No Immunity for Cop Who Killed Homeowner

AUSTIN (CN) – A Texas police officer who shot a 70-year-old man to death outside his own front door is not entitled to immunity, a federal judge ruled.
     Austin police Officer Jonathan Whitted fired two deadly shots at John Stanley Schaefer after Schaefer called 911 to report he had killed a neighbor’s aggressive pit bull with his licensed gun.
     State law allows eligible Texans to carry a concealed handgun. Schaefer rebuffed a 911 operator’s request to stash the gun before officers arrived.
     U.S. District Judge Sam Sparks’ Aug. 5 ruling allows Schaefer’s son to pursue his excessive force and failure to train lawsuit against Whitted and the city of Austin.
     Sparks denied Whitted summary judgment, citing forensic evidence and a Citizens Review Panel’s report that found him responsible for creating a deadly situation due to his “inept disarming technique.”
     “The circumstances of the unprovoked assault and shooting described in the amended complaint are sufficiently grievous to compel the court to deny qualified immunity at the motion to dismiss stage because a reasonable officer would have known the degree of force used was unconstitutionally excessive,” Sparks wrote in his 26-page order.
     According to court documents, Whitted entered Schaefer’s back yard without permission on March 1, 2013 to confirm the existence of the dead pit bull. He took a position a few feet from Schaefer’s front door and asked dispatch to tell the homeowner to “step out.”
     Before the dispatcher could reach Schaefer, the homeowner stepped out of his front door with his gun holstered. Whitted grabbed his left arm to try to take the gun from its holster, without identifying himself as a police officer, and without warning.
     “In response, and in self defense, Schaefer extended his left arm to repel Officer Whitted’s advance while simultaneously securing his gun with his right hand and taking it ‘out of his waistband,'” Sparks wrote in his recap of the case. “According to Officer Whitted’s police report, Schaefer pivoted to face him squarely and then directly pointed his gun so Officer Whitted was ‘looking down the barrel.’ At this point, Whitted shot Schaefer two times in the chest, killing him.”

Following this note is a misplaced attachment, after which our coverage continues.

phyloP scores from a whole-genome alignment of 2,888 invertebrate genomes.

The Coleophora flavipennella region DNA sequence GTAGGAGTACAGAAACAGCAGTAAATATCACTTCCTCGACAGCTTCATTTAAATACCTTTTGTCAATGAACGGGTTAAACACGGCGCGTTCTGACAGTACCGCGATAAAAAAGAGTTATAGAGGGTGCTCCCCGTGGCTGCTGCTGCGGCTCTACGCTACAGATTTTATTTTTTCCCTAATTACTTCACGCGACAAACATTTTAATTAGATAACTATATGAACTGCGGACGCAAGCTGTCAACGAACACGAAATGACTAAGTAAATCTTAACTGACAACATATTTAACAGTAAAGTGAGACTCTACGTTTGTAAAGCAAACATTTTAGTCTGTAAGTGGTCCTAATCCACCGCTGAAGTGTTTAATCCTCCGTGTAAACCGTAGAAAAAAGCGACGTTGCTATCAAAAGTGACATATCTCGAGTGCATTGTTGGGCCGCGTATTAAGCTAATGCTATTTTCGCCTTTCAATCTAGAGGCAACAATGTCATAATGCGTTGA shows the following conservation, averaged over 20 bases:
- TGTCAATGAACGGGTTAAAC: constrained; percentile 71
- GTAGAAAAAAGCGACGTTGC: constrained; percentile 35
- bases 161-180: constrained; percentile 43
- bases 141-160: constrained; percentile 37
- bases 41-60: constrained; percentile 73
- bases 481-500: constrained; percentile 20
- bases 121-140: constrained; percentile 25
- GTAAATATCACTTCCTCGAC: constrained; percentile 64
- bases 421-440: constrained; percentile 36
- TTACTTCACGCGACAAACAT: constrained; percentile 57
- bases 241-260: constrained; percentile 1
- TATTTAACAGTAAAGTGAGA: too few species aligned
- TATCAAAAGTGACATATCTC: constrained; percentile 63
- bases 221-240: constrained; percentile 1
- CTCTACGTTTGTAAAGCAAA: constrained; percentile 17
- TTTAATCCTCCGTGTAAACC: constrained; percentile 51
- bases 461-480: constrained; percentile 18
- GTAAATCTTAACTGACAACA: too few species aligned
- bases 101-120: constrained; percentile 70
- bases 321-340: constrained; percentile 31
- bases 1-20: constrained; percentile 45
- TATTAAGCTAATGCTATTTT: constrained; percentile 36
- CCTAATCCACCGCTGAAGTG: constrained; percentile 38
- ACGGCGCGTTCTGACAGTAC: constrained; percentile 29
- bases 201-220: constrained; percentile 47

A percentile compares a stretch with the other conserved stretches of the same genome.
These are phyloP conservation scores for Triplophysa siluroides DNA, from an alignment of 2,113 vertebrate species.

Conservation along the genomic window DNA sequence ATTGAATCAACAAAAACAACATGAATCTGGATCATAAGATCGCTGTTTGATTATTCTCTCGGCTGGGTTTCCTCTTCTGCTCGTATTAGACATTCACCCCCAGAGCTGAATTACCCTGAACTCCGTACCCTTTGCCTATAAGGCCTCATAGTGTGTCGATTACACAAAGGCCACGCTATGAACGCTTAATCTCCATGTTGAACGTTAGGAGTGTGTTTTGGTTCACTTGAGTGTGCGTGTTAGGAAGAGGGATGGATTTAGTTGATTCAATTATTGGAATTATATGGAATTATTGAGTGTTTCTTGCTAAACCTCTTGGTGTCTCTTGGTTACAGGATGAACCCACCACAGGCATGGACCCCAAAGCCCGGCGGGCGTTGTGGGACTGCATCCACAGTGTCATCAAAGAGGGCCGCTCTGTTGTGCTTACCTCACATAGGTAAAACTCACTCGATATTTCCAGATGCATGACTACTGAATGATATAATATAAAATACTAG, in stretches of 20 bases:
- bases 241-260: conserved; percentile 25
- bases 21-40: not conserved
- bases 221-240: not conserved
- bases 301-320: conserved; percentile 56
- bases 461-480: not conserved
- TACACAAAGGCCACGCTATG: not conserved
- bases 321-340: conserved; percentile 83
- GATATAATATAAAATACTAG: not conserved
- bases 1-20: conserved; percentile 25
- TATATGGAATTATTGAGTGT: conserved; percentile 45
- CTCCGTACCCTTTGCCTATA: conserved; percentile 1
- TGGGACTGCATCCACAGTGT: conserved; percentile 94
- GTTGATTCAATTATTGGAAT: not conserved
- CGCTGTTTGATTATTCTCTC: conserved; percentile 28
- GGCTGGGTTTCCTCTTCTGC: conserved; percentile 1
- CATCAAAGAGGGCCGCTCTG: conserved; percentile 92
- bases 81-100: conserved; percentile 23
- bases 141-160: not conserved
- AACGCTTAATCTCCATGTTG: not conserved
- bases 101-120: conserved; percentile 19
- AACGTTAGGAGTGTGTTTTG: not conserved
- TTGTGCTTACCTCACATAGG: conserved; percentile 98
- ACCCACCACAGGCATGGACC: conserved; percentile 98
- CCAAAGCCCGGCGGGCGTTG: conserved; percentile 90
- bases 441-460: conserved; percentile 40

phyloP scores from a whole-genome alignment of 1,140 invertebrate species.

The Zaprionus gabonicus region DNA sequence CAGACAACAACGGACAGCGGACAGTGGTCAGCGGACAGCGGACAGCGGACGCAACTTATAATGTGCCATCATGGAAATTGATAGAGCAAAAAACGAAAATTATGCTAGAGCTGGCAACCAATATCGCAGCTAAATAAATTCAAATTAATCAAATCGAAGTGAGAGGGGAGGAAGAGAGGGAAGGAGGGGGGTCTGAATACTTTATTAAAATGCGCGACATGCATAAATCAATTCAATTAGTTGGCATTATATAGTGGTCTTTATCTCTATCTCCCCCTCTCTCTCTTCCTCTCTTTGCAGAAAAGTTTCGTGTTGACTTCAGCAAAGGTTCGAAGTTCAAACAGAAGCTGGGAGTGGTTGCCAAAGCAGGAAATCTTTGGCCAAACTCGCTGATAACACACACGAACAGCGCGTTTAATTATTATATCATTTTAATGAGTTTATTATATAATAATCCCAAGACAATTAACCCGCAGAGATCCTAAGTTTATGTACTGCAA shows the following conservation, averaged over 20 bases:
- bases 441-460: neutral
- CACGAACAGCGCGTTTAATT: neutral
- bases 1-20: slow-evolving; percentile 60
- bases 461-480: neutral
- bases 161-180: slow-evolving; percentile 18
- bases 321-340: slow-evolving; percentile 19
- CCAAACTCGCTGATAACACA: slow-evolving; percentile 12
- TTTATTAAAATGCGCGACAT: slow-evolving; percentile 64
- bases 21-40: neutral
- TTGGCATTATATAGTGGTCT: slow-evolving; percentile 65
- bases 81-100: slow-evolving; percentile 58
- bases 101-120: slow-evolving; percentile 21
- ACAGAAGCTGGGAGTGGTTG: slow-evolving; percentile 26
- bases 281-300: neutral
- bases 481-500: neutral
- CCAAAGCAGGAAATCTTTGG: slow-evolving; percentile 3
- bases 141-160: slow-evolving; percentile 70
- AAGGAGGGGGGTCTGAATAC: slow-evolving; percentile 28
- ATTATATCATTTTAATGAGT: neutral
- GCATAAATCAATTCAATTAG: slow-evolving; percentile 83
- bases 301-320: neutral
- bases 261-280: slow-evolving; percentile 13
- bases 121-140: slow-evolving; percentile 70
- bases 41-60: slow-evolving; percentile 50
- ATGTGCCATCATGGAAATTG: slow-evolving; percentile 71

A Travis County grand jury cleared Whitted of wrongdoing and declined to indict him in June 2014.
     Schaefer’s son filed a wrongful death suit in February this year, seeking damages from Whitted for Second Amendment violations, unlawful search and seizure and excessive force.
     Sparks allowed only the Fourth Amendment excessive force allegations to move forward, finding the officer did not violate clearly established law under the Second Amendment.
     In denying immunity, Sparks cited Whitted’s use of violence before ordering Schaefer to put down his gun, a move that “forced or induced Schaefer to instinctively move to secure his weapon.”
     “There was no need to forcefully attempt to disarm Schaefer absent any verbal warning and it is plausible doing so was more than mere negligence,” Sparks wrote. “Consequently, even if Officer Whitted was ultimately justified in believing his life was in jeopardy at the time he fired the fatal shots, he can still be held liable for recklessly abusing his power to generate the threat he seeks to use as the basis for his shooting.”
     He set trial for March 2017, absent a settlement agreement.
     The Texas Legislature in June modified the state’s lax gun laws to allow open carrying of handguns in public and concealed handguns on state university campus. The new measures take effect in 2016.

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